A nation of laid-off employees is finding a new way to take revenge on former employers. The Business Software Alliance (BSA), an international firm that investigates software piracy for software developers, has noticed a sharp increase in the number of reports filed by disgruntled ex-employees.
"The increase in the amount of calls we are getting is almost certainly a result of lay-offs in the technology sector," said Bob Kruger, BSA's vice president of enforcement.
A recent study released by BSA found that at least one out of every three software applications installed on computers around the world is pirated.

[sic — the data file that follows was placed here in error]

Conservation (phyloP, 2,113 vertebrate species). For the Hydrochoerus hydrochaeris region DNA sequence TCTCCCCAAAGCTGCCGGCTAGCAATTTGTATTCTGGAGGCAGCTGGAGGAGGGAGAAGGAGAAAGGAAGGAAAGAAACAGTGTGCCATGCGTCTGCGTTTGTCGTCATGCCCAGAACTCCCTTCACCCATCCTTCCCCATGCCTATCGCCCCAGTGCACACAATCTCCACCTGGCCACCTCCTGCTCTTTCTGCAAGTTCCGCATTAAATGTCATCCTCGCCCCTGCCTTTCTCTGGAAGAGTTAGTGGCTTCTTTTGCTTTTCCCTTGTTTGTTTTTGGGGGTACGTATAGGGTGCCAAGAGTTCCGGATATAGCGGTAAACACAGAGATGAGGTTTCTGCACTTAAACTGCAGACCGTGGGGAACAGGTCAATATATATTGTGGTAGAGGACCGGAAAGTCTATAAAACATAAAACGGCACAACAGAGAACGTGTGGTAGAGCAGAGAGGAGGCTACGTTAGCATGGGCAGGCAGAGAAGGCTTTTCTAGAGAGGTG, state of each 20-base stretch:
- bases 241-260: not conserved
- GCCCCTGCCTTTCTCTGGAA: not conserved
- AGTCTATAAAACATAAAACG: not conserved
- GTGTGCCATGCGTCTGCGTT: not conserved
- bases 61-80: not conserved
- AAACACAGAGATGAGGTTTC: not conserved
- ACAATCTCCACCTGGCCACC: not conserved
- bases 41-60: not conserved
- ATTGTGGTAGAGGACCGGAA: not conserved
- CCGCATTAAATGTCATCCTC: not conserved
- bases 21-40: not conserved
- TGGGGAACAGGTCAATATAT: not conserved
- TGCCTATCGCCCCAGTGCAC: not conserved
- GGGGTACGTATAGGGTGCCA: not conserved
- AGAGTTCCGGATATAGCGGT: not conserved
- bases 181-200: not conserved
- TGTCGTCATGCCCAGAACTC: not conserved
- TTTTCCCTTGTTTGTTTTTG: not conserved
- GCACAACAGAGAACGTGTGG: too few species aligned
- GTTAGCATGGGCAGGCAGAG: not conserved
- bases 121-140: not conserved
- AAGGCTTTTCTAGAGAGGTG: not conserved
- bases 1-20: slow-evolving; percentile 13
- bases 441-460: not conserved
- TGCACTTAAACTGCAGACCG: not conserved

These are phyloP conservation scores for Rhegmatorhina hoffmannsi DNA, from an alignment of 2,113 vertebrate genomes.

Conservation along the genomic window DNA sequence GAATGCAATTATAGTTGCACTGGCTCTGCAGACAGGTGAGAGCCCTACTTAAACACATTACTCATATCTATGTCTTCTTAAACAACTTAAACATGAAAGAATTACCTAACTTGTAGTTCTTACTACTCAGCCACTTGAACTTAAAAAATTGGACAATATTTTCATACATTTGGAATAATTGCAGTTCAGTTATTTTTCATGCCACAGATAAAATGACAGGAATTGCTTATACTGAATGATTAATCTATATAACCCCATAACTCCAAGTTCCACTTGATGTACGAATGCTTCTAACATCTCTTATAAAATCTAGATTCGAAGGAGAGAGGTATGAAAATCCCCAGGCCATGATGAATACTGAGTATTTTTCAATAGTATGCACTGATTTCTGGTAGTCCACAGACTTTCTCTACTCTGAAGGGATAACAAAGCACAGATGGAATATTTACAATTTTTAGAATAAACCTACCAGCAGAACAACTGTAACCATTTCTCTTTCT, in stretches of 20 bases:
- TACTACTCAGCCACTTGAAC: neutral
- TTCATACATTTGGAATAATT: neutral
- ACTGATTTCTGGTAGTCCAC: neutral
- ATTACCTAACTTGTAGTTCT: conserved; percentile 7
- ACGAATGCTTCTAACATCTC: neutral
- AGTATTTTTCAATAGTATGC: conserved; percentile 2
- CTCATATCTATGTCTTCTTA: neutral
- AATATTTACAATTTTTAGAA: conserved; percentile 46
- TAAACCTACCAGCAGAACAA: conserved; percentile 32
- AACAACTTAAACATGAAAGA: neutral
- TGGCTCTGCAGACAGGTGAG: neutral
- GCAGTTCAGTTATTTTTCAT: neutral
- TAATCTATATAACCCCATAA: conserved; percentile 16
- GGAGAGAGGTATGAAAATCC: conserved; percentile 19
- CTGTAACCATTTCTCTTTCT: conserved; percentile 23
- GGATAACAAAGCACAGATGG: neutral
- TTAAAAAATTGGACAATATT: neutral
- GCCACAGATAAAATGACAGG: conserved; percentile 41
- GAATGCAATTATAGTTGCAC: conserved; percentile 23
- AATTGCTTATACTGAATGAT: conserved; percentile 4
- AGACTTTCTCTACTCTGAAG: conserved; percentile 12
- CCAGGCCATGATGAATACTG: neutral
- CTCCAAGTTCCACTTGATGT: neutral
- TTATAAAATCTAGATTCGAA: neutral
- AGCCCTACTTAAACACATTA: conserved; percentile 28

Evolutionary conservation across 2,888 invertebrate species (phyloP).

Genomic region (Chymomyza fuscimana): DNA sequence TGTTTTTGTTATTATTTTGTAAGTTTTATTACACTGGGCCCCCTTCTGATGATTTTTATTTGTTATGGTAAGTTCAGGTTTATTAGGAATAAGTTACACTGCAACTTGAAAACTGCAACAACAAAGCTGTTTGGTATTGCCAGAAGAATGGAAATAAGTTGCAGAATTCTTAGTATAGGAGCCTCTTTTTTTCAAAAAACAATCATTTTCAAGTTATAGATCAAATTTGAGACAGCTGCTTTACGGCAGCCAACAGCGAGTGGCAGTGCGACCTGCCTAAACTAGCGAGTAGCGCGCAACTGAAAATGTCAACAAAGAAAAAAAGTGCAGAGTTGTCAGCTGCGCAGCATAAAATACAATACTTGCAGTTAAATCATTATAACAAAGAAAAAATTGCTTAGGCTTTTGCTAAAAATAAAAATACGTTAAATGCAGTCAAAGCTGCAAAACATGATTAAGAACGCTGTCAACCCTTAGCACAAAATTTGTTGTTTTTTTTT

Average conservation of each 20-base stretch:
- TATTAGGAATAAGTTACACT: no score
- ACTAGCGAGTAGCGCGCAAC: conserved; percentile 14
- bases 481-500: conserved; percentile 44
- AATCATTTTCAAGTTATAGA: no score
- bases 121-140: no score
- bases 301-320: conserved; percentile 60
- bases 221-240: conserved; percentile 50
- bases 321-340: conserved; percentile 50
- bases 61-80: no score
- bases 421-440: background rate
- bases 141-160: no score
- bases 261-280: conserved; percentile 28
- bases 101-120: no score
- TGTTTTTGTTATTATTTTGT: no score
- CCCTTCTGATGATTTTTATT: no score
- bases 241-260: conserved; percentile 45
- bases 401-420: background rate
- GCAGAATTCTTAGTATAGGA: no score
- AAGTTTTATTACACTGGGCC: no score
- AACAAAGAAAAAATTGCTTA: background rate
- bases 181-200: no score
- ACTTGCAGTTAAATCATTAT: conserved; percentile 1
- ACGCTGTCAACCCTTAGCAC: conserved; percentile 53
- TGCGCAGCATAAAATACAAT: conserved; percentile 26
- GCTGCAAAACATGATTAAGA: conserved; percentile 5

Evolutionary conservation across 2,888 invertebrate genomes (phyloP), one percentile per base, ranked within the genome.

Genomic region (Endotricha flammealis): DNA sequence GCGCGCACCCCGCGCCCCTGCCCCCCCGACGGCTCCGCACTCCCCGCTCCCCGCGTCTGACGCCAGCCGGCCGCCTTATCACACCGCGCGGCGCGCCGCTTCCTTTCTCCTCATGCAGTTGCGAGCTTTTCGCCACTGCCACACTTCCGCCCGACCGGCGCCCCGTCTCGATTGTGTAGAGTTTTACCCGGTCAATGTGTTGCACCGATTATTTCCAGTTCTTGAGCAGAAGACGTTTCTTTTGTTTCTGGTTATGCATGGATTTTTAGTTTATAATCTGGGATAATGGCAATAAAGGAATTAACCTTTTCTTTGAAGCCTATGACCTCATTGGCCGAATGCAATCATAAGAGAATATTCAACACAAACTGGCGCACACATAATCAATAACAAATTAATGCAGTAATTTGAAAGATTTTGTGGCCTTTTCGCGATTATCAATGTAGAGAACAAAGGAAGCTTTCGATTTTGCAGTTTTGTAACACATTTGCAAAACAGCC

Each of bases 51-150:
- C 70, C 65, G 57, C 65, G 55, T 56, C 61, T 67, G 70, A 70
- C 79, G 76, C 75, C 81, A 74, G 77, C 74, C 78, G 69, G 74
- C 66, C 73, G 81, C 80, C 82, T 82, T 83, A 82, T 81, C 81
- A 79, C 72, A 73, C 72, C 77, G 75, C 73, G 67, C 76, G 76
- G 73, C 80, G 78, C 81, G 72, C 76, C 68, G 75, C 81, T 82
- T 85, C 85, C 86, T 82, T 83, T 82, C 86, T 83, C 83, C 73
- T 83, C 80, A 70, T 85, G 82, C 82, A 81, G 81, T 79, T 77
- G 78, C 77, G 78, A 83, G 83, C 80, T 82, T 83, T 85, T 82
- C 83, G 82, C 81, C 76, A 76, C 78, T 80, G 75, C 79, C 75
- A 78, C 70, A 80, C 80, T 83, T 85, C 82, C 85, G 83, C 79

Most companies are willing to comply with BSA investigations by performing their own audits and reporting the results to BSA. When a company is found with pirated software on company computers, the company is required to delete the illegally-installed programs, purchase new software, and pay settlement claims to BSA to settle the case out of court.
Alternatively, if a case goes to court and the company loses, a judge can assess damages of up to $150,000 for each copyright violation.
Money collected by BSA funds the BSA education and compliance programs, which include free auditing and management tools to help companies keep track of their software.
AccountingWEB recently reported the results of BSA's study and listed the top ten regions in the world for software piracy. The U.S. has the lowest rate of piracy (25 percent) of the regions studied.